“He commented that I’m lucky: to have seen Mr Iyengar alive; to be here on his death. “It’s synchronicity,” he said. “It’s once in a lifetime, to see this celebration.” He repeatedly called the funeral a “celebration”; I wondered if he meant “ceremony.” But maybe it was intentional.”
Walking toward RIMYI just after noon, I saw a crowd blocking the street. Just outside the gate, an ambulance was parked. Soon I heard chanting, and five or six men, draped in white cloth, came carrying the body of BKS Iyengar, adorned with flowers, high on a stretcher.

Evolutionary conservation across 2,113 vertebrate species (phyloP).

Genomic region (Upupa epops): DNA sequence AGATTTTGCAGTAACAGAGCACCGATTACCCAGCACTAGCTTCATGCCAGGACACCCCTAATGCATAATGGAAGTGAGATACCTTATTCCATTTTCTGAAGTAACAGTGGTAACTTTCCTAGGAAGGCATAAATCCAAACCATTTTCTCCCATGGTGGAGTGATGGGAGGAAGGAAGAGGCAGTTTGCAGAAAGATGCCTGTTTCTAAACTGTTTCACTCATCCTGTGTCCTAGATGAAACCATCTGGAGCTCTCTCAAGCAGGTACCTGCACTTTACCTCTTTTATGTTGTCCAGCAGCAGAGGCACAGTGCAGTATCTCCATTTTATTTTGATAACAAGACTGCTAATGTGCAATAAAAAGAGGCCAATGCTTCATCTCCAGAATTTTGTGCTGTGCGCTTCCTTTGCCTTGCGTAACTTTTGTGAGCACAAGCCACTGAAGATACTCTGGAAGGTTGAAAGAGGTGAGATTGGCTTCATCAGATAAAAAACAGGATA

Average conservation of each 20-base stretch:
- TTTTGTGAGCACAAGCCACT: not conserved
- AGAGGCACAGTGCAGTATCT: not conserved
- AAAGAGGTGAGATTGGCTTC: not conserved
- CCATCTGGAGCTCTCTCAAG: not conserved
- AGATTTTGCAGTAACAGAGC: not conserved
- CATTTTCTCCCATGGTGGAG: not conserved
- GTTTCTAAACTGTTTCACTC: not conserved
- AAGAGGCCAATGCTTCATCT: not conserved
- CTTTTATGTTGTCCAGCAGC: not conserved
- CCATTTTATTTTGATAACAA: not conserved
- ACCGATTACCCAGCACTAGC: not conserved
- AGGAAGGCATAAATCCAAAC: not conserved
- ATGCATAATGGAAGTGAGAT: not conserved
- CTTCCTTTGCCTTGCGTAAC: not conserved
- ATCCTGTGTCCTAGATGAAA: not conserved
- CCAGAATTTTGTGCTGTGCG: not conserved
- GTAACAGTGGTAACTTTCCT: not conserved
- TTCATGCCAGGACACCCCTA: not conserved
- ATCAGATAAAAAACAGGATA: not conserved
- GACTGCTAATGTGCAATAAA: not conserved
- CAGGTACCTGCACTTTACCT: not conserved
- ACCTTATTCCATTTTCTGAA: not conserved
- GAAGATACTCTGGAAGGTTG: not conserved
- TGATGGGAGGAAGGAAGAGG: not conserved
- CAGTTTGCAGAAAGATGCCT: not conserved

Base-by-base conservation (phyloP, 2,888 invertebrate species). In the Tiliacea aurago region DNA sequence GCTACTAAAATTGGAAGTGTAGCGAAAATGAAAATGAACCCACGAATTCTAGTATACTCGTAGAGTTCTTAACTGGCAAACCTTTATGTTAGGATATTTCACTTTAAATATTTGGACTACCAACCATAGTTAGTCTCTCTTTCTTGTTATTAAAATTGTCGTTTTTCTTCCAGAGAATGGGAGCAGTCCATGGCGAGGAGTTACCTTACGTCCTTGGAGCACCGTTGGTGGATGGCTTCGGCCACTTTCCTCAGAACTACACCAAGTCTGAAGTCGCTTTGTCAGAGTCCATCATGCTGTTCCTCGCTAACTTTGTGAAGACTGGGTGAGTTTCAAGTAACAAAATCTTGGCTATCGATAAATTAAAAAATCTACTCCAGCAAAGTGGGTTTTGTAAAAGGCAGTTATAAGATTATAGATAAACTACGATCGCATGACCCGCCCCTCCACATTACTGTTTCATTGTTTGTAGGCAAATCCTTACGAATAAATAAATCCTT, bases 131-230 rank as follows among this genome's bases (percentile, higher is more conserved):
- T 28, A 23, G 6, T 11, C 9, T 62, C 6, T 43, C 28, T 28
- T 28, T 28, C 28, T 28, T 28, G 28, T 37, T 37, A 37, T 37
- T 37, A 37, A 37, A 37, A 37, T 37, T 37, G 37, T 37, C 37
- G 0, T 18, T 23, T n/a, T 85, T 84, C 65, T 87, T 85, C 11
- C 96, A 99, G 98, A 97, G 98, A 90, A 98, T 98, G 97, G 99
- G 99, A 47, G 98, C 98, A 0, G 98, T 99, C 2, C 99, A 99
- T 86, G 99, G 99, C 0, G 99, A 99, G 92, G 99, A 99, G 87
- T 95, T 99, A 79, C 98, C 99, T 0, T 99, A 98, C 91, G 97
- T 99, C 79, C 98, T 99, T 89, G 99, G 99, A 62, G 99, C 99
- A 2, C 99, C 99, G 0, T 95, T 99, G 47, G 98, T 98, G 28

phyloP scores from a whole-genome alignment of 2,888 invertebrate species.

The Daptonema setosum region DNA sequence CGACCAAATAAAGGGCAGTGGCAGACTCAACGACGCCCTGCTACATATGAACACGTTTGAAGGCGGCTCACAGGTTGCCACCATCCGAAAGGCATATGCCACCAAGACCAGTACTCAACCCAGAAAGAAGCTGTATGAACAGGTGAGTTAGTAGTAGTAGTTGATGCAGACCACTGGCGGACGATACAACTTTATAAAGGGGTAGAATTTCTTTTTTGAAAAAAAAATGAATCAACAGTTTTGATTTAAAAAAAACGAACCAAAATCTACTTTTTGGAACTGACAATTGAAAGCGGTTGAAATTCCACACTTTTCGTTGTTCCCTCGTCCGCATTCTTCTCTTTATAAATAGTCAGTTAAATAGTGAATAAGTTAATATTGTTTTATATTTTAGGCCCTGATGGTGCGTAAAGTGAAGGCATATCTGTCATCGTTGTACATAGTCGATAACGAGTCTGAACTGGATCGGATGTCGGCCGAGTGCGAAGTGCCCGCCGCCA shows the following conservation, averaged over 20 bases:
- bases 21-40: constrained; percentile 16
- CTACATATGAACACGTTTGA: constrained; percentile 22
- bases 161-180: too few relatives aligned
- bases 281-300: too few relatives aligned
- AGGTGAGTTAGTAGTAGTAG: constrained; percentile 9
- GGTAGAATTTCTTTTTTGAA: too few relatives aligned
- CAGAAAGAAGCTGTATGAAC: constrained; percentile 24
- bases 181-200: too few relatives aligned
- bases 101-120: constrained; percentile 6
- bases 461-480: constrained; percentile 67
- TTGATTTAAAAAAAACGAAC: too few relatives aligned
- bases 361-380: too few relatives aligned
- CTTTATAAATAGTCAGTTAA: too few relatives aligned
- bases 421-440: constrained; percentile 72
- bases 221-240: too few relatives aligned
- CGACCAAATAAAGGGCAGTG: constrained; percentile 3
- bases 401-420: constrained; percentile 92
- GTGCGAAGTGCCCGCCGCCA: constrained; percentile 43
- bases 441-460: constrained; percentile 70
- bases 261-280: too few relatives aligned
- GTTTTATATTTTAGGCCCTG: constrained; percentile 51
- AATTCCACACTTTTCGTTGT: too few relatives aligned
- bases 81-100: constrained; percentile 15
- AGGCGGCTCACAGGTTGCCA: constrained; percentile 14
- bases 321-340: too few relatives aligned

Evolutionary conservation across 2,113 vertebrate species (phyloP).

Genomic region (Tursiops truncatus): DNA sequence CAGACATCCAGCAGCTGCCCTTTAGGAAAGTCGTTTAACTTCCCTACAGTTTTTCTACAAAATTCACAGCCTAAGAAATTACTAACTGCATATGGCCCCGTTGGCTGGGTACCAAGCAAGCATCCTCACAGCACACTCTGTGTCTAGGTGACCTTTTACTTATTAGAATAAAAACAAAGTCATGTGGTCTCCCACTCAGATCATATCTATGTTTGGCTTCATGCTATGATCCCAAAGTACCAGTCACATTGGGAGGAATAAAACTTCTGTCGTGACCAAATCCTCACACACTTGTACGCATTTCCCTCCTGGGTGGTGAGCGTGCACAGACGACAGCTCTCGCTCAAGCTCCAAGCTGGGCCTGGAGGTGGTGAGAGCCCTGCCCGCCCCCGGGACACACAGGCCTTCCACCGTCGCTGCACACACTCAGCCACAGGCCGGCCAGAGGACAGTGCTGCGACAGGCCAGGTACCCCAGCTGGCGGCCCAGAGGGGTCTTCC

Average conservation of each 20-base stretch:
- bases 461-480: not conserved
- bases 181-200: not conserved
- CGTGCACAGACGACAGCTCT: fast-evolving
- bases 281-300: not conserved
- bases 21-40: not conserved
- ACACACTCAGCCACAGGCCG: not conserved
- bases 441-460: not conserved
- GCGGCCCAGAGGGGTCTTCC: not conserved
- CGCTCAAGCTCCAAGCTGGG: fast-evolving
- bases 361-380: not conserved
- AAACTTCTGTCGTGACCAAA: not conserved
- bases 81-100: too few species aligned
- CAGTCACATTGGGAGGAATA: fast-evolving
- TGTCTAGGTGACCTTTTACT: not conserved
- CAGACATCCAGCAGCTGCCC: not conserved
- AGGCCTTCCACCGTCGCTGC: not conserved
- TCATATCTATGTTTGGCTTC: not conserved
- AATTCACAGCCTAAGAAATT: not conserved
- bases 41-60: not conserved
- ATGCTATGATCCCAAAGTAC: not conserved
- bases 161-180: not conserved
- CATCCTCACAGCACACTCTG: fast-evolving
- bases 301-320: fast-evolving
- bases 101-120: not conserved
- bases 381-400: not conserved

I went alone, not knowing what to expect. Suddenly I, along with seven Brits, found a ride to the cremation ground in an Iyengar family friend’s spacious, air-conditioned SUV. I’m still amazed at this man’s generosity: inviting eight strangers to squeeze into his VIP vehicle. (We had to catch rickshaws back; he had to transport Prashant.)
Hindu funeral rites are very unfamiliar to Western eyes. I couldn’t see much, standing behind dozens of others. Some were taking pictures, holding their camera above their heads. I, too, wanted to memorialize the day, but couldn’t bring myself to take pictures.
Besides, I won’t forget the informal gathering, so unlike the hushed, orderly funerals that I’ve…
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